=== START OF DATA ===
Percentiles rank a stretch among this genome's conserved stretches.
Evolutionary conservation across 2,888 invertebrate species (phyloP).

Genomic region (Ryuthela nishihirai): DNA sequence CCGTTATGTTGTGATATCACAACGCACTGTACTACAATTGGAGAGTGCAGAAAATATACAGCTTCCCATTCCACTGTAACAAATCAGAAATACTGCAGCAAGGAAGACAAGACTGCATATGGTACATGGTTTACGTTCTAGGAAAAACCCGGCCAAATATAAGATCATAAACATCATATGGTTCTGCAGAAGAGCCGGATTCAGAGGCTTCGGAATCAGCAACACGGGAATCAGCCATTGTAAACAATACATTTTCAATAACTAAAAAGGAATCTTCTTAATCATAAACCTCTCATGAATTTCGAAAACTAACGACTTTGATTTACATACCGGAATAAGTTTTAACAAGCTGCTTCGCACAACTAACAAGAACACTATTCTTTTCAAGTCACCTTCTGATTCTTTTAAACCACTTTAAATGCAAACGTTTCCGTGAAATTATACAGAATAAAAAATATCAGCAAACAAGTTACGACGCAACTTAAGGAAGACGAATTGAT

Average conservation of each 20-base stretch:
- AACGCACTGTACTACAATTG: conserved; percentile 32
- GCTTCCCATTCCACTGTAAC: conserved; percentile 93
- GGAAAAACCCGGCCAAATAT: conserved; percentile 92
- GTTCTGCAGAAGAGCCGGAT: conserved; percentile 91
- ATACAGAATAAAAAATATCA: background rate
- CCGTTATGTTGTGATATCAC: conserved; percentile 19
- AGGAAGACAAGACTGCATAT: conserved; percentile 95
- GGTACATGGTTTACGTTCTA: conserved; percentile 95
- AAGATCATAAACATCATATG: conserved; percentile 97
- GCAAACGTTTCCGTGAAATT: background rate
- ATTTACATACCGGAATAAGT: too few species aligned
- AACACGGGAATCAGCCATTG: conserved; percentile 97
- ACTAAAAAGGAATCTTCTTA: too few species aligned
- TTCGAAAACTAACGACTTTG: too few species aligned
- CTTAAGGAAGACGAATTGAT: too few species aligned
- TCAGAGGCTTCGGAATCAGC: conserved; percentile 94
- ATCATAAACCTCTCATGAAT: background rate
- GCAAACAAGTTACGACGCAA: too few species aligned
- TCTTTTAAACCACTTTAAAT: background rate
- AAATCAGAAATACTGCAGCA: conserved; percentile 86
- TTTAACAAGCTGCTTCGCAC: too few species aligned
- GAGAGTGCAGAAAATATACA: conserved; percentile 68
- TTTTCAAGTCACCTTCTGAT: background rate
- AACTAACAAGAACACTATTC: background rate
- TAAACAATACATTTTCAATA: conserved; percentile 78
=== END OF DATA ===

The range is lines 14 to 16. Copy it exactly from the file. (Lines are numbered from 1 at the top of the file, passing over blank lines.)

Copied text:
- GCAAACGTTTCCGTGAAATT: background rate
- ATTTACATACCGGAATAAGT: too few species aligned
- AACACGGGAATCAGCCATTG: conserved; percentile 97